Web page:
In our last blog post we presented data from a SmogOff co-location exercise with a Cornwall Council reference station. This revealed that the data collected by our SmogOff sensor matched the reference station quite well. We have since made two more SmogOff circuits, and we wanted to check whether there was variation among our three SmogOff circuits in both their particulate matter (PM) and nitrogen dioxide (NO2) readings. To do this we ran tests with all three sensors set up alongside each other, both indoors and out on the street.
We first ran a test in our studio, where we expect air pollution levels to be relatively low and stable over the course of the day. The three sensor circuits (labelled A, B, and C) were set up on a desk within about a metre of each other, with each of the sensor components at the same height and orientated in the same direction. We ran the test for approximately 8 hours (from around 09:45 to 17:45).
Results of indoor test
For PM, the three circuits estimated similarly low levels of PM (mean PM over monitoring period; A = 1.1 μg/m3, B = 0.6 μg/m3, C = 0.4 μg/m3). SmogOff unit A’s readings were slightly higher than the other two sensors, which were more closely matched. The correlation among each of the sensors in their 15-minute mean PM readings was moderate. This may be because PM levels indoors were fairly stable and low-level, and we expected the PM readings to correlate better when the sensors are subjected to a wider range of PM concentrations when being used outdoors.
For NO2, we removed data before 11am as the sensors require a warm up period before the NO2 data can be trusted. The three circuits produced similar readings (mean NO2 over monitoring period; A = -3.5 μg/m3, B = -6.7 μg/m3, C = -6.6 μg/m3). As with the PM readings, SmogOff circuit A produced slightly higher readings than circuits B and C. Note that the means are negative values due to the analogue nature of the NO2 sensors. However, as these were indoor tests, we expect these low negative values for the means to be close to zero (i.e. just a case of calibration and not an issue for these comparisons). There was also a strong correlation among each of the SmogOff units in their 15-minute mean NO2.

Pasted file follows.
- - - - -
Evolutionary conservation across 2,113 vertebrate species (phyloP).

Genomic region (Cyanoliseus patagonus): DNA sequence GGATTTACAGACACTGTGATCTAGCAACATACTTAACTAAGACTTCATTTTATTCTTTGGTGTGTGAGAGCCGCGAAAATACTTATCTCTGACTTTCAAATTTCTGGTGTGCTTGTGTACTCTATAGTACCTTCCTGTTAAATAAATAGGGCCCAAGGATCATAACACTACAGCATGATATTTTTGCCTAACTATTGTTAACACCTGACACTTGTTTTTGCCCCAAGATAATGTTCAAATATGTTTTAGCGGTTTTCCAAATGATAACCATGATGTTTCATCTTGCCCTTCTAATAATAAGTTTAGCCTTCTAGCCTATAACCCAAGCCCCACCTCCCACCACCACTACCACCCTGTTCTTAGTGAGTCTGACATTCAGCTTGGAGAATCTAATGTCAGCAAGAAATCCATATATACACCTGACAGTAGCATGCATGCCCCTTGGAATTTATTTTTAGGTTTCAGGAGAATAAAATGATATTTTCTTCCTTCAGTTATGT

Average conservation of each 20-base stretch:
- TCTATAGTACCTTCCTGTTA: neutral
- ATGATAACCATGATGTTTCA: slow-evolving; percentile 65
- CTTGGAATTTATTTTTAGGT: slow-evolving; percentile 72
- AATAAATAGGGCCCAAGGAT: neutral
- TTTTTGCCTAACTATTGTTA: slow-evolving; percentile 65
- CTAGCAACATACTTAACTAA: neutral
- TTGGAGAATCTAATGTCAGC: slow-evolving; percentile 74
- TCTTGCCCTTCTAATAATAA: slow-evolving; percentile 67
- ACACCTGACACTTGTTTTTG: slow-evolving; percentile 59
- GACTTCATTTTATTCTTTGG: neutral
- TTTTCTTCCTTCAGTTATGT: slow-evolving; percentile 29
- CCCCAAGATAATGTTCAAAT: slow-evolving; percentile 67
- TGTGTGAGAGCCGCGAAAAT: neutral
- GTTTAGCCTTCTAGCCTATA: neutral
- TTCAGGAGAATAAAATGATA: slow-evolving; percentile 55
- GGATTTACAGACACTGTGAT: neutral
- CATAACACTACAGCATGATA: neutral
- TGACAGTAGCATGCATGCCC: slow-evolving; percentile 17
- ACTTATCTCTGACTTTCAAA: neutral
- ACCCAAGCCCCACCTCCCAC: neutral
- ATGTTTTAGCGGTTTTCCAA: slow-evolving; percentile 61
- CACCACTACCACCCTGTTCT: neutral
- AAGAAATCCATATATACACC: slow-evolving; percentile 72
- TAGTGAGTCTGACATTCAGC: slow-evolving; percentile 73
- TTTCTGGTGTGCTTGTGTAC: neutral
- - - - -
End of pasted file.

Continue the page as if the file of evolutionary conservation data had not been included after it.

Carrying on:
We also ran tests outdoors, where there is greater variation in air pollution concentrations and ambient conditions (e.g. temperature). This was important, as it is possible that changes in temperature could affect each of the circuits differently, or that there could be greater variation among sensor readings across a wider range of pollutant concentrations.
We set up three SmogOff sensors outside our studio in Penryn next to a busy road. Two circuits (A and B) were housed in our first prototype housing (plastic enclosures with plumbing pipes), while the third (C) was housed in our prototype cloud-shaped housing. The sensors were placed at similar heights and orientations next to the road, within a few metres of each other. We ran the test for approximately 7 hours (from around 10:30 to around 17:30).
Results of outdoor test
A technical issue (perhaps a loose jump cable) meant that no PM data was logged for SmogOff circuit B. The other two SmogOff units however produced similar PM readings in the outdoor test, with unit A logging slightly higher than SmogOff C (mean PM over monitoring period; A = 4.6 μg/m3, C = 2.4 μg/m3). However, both circuits’ 15-minute mean readings tracked each other very well, with both units showing large spikes at 12:00 and 17:00. There was a strong correlation between the 15-minute mean PM readings for SmogOff units A and C.
For NO2, we removed data before 12pm to allow for the warm up period). There was some variation among sensors in mean NO2 recorded over the monitoring period (A = -27.8 μg/m3, B = -5.8 μg/m3, C = -20.8 μg/m3). Despite this, all three sensors tracked each other quite well in their NO2 readings and showed strong correlations.
Overall our results suggest that there is good agreement among the sensors in the readings they produce. While individual circuits may estimate slightly higher or lower values for PM and NO2 compared to the other circuits, they all seem to similarly track fluctuations (i.e. increases and decreases) in air pollution concentrations.